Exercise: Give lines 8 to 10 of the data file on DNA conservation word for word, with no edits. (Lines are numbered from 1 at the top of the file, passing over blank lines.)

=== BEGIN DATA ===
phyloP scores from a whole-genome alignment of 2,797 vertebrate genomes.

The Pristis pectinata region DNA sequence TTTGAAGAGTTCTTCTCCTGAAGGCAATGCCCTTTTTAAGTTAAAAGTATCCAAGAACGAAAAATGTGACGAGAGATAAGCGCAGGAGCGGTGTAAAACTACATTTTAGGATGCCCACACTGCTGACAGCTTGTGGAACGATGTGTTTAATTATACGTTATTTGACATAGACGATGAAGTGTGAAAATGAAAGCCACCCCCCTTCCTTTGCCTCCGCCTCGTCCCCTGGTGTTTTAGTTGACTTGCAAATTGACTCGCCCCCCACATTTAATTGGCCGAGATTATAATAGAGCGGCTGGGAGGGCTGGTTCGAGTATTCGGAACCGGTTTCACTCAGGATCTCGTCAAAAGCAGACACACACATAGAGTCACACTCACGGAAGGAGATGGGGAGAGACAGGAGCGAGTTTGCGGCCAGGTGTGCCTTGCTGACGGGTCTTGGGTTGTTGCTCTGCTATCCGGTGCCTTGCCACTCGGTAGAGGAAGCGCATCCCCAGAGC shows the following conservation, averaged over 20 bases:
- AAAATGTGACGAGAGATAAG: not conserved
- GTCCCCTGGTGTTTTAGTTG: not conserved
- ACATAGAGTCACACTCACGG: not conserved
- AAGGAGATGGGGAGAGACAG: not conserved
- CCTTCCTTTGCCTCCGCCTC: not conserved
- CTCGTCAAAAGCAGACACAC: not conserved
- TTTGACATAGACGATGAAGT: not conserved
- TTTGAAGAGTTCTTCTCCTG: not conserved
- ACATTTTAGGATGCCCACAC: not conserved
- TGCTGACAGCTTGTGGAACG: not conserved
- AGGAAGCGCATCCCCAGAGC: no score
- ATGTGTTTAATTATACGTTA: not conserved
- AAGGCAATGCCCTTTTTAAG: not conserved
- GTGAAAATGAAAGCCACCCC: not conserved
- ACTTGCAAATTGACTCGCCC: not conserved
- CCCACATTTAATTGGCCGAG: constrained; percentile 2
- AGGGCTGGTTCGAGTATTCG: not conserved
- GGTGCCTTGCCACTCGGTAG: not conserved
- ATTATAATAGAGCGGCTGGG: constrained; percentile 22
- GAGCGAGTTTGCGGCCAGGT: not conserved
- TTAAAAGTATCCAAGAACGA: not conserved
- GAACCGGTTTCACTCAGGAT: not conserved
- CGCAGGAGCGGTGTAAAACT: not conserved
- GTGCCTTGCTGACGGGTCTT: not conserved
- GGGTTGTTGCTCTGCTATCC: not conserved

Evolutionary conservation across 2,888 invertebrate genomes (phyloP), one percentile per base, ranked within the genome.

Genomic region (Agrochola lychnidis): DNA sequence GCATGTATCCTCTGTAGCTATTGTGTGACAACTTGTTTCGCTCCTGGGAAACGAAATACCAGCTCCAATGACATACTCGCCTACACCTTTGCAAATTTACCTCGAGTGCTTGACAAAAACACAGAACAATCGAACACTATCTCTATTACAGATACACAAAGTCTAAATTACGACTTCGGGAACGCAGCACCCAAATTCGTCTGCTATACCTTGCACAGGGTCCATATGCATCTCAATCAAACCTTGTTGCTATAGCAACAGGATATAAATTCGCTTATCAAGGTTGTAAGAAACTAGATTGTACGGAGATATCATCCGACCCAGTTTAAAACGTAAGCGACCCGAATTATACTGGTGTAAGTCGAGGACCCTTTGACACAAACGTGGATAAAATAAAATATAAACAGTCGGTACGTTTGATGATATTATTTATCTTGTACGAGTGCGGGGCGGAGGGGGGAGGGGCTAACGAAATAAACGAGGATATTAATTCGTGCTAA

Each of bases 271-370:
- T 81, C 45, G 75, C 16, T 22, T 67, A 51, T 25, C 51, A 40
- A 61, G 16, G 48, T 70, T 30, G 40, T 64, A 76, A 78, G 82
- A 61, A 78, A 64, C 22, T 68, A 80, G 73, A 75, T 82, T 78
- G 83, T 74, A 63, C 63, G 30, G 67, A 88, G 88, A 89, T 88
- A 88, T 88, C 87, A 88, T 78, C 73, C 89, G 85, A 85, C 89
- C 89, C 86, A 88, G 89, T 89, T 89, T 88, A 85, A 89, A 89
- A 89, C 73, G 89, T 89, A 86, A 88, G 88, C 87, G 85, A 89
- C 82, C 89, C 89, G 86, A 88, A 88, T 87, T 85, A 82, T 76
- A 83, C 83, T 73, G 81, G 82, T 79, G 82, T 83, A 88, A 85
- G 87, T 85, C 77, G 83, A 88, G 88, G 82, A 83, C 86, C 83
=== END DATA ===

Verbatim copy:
- CTCGTCAAAAGCAGACACAC: not conserved
- TTTGACATAGACGATGAAGT: not conserved
- TTTGAAGAGTTCTTCTCCTG: not conserved